"poetry" blog posts

Citizens of Everywhere… in the Community: Perspectives on a Workshop

Posted on: 14 August 2018 | Category: Posts

Citizens of Everywhere recently ran a workshop with Moving On With Life and Learning (MOWLL), a Liverpool-based charity that supports adults and young people with learning disabilities and mental health concerns. The 90-minute session, devised by a group of PhD students from the Universities of Liverpool, Manchester and Liverpool Hope, was designed to be a creative way in which to discuss the meaning of citizenship and definitions of Britishness with members of the local community.


A Poem for the Citizens of Liverpool

Posted on: 16 July 2018 | Category: Posts

The following poem was produced during a recent Citizens of Everywhere workshop with Liverpool-based charity Moving On With Life and Learning (MOWLL). The organisation caters to adults with learning disabilities, acquired brain injuries and mental health concerns, offering them the support to access vital services, and educational and creative opportunities in the city.


Power Mediated: Three Poems from Brussels

Posted on: 26 June 2017 | Category: Posts

Parc du Cinquantenaire

Not long after moving to Brussels, I read these words of John Berger: ‘[In Livorno,] I discovered that I wanted as little as possible to do in this world with those who wield power.


Poets and Borders

Posted on: 28 March 2017 | Category: Posts

Poets and Borders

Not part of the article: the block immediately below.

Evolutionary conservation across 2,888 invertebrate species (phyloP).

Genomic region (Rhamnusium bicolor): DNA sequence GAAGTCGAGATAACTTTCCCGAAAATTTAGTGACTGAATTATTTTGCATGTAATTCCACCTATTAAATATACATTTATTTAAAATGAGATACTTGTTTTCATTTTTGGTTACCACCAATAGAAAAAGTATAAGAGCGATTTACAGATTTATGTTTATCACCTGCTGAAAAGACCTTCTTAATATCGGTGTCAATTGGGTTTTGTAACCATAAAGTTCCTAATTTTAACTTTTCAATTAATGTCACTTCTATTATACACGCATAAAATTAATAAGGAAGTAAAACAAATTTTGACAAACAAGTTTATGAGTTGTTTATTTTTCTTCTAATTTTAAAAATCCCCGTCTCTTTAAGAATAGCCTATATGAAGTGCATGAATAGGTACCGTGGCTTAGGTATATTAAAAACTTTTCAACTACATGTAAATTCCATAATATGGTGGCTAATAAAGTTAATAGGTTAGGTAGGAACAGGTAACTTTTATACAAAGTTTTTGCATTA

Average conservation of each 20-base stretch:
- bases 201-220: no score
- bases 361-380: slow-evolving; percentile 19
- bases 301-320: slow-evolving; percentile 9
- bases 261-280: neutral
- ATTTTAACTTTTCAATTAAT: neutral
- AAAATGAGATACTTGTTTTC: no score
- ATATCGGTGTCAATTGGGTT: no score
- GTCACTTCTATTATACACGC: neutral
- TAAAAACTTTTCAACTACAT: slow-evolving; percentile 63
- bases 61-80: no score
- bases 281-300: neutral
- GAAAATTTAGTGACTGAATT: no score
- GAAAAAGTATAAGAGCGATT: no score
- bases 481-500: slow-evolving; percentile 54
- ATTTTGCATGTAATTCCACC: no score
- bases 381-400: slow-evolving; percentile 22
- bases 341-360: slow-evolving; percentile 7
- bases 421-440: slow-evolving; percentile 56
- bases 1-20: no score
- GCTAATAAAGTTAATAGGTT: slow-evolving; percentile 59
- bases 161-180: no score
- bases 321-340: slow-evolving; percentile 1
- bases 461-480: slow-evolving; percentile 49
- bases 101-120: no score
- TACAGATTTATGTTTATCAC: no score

In response to Citizens of Everywhere, writer and project contributor Ilya Kaminsky has set up a new forum on the Poetry International website.


When day breaks we will be off

Posted on: 21 February 2017 | Category: Posts

When day breaks we will be off

A poem by James Byrne.


How to be both...

Posted on: 21 February 2017 | Category: Posts

How to be both...

From an early age my now 7-year-old son has been practising how to answer the familiar question: where do you come from? Growing up bilingual in Sheffield where this question frequently doubles as a query about national identity, his first tactic was to reply according to the language in which the question was posed. If you asked him whether he was English or Spanish in English, he would always be English. Try the same question in Spanish and, perhaps not surprisingly, he would suddenly be Spanish. (Woody Allen’s Zelig acts similarly, changing his accent and appearance depending on who he is with.) As my son got older, probably around 4 or 5, he preferred to be both. “I’m English and Spanish,” he would affirm, the stress always landing on that conjunction.